- April 7: 31 men plus Sacagawea and her son Pomp set out westward in canoes. Lewis and Clark send a return party back to St. Louis with pelts, skeletons, soil, plants, minerals, artifacts, maps, letters, journals, and even live animals (most of which didn't make it) intended for the President.
- April 25: The Corps of Discovery arrives at the Yellowstone River, 1888 miles from St. Louis.
- May 3: The crew makes it 2000 miles from base camp on the Poplar River, naming a tributary the 2000 Mile Creek.
- May 14: One of their boats capsizes, but Sacagawea saves the journals and other valuable papers from the water. Lewis and Clark name a creek after her as thanks.
- June 2-8: at 2508 miles, the Missouri River forks and progress is halted as they try to determine which is the true Missouri; Lewis and Clark correctly decide on the south fork.
- June 16-July 14: The crew must drag thousands of pounds of equipment, which had previously been transported by canoes, on an 18-mile detour around the Great Falls. The facts that Lewis tried and failed to build an iron-frame boat and that many men were injured in the ordeal created significant delays.
- August 11: At the newly named 3000 Mile Island near the Idaho-Montana border, a foot party briefly encounters a mounted Shoshone Indian.
- August 12: Lewis becomes the first white American to cross the Continental Divide at Lehmi Pass.
- August 17: Clark holds a council with the Shoshone with the help of Sacagawea and are able to enlist one of them, Old Toby, to help them.
- September 11-22: The expedition makes a difficult journey crossing the Bitterroot Mountains, facing starvation before arriving at Weippe Prairie where they encounter the Nez Perce Indians.
- October 7: They set out on the Clearwater River along with Nez Perce chiefs Twisted Hair and Tetoharsky
- October 16: They reach the Columbia River, 3,714 miles from Camp Dubois. Old Toby has left at this point, and they meet numerous Plateau Indians.
- November 2: The explorers pass the furthest point reached by George Vancouver's 1792 expedition.
- November 7: In his journal, Clark writes, "Ocian in view! O! the joy", but the sea still 20 miles away and bad weather slows their progress.
- November 18: Lewis and Clark reach Cape Disappointment (previously named in 1788), the westernmost point of the expedition, in present-day Washington, 4162 miles from St. Louis.
- December 7: The crew begins work on their winter camp named after the local Clatsop Indians on the south bank of the Columbia.
- December 25th: The crew moves into Fort Clatsop.
The two shared equal responsibility:
Lewis knew that exploring the Louisiana Territory would be no small task and began preparations immediately. He studied medicine, botany, astronomy and zoology and scrutinized existing maps and journals of the region. He also asked his friend Clark to co-command the expedition.Lewis & ClarkEven though Clark was once Lewis' superior, Lewis was technically in charge of the trip. But for all intents and purposes, the two shared equal responsibility.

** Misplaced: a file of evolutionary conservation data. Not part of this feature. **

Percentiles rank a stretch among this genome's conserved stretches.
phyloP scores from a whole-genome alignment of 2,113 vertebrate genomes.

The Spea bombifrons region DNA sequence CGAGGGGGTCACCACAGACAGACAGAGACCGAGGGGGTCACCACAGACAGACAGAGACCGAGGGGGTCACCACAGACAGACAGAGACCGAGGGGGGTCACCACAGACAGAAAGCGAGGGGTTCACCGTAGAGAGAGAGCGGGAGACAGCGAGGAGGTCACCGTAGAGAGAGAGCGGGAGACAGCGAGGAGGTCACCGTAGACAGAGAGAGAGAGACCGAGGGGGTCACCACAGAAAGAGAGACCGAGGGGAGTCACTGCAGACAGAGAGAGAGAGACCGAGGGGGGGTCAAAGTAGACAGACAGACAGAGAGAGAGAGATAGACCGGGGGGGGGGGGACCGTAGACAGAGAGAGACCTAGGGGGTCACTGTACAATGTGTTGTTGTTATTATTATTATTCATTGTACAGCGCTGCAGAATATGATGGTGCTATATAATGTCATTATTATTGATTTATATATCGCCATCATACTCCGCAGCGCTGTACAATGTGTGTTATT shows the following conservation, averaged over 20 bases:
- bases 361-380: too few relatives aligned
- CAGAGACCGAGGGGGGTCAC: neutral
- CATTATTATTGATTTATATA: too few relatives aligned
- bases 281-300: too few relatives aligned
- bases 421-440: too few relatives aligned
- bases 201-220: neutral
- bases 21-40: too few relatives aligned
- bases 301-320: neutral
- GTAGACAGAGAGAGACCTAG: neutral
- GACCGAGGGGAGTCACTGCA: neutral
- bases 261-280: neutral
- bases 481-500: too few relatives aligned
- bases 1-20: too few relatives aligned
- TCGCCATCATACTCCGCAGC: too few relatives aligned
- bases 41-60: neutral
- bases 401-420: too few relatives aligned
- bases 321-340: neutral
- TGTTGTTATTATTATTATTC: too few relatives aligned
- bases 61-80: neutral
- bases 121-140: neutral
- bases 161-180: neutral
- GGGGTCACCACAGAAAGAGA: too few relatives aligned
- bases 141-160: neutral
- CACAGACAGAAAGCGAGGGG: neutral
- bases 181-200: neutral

On July 5, 1803, Lewis visited the arsenal at Harper's Ferry to obtain munitions. Some of the supplies collected:
- Surveying instruments including compasses, quadrants, telescope, sextants and a chronometer
- Camping supplies including oilcloth, steel flints, tools, utensils, corn mill, mosquito netting, fishing equipment, soap and salt
- Weapons and ammunition
- Medicines and medical supplies
- Books on botany, geography and astronomy
Lewis also collected gifts to present to Native Americans along the journey:
- Face paint
- Ivory combs
- Bright colored cloth
- Sewing notions
Lewis entrusted Clark to recruit men for their "Corps of Volunteers for Northwest Discovery." Throughout the winter of 1803-1804, Clark recruited and trained men at Camp DuBois north of St. Louis, Missouri. He chose unmarried, healthy men who were good hunters and knew survival skills.
The expedition party included 45 souls:
- 27 unmarried soldiers
- a French-Indian interpreter
- a contracted boat crew
- a slave owned by Clark named York
Lewis & ClarkTo maintain discipline, Lewis and Clark ruled the Corps with an iron hand and doled out harsh punishments such as bareback lashing and hard labor for those who got out of line.
The expedition made notable contributions to science, but scientific research was not the main goal of the mission
President Thomas Jefferson commissioned the expedition shortly after the Louisiana Purchase in 1803 to:
The campaign's secondary objectives were scientific and economic:
- Explore and to map the newly acquired territory
- To find a practical route across the western half of the continent
- To establish an American presence in this territory before European powers attempted to establish claims in the region.
The expedition returned 3 years later to St. Louis to report its findings to Jefferson; with maps, sketches, and journals in hand
- To study the area's plants, animal life, and geography
- To establish trade with local Native American tribes.
- To find the most direct and practicable water communication across this continent, for the purposes of commerce
- Declaring US sovereignty over the land occupied by the many different Native American tribes along the Missouri River
- Getting an accurate sense of the resources in the recently completed Louisiana Purchase
Lewis and Clark Expedition:
- From August 31, 1803 to September 25, 1806
- Also known as the Corps of Discovery Expedition
- It was the United States expedition to cross the newly acquired western portion of the country after the Louisiana Purchase
- The Corps of Discovery was a select group of U.S. Army and civilian volunteers under the command of Captain Meriwether Lewis and his close friend Second Lieutenant William Clark
- The expedition made its way westward, and crossed the Continental Divide of the Americas before reaching the Pacific Coast
How long was the expedition in North Dakota?
The expedition spent 214 days in North Dakota on two separate visits. The group spent 146 days on its outbound trip in October of 1804, when it set up a winter camp near Washburn. The second visit was on its return from the Pacific. The expedition stopped again in August of 1806, which was when Sakakawea was returned to her home.North DakotaOne quarter of the expedition was spent in what is now called North Dakota.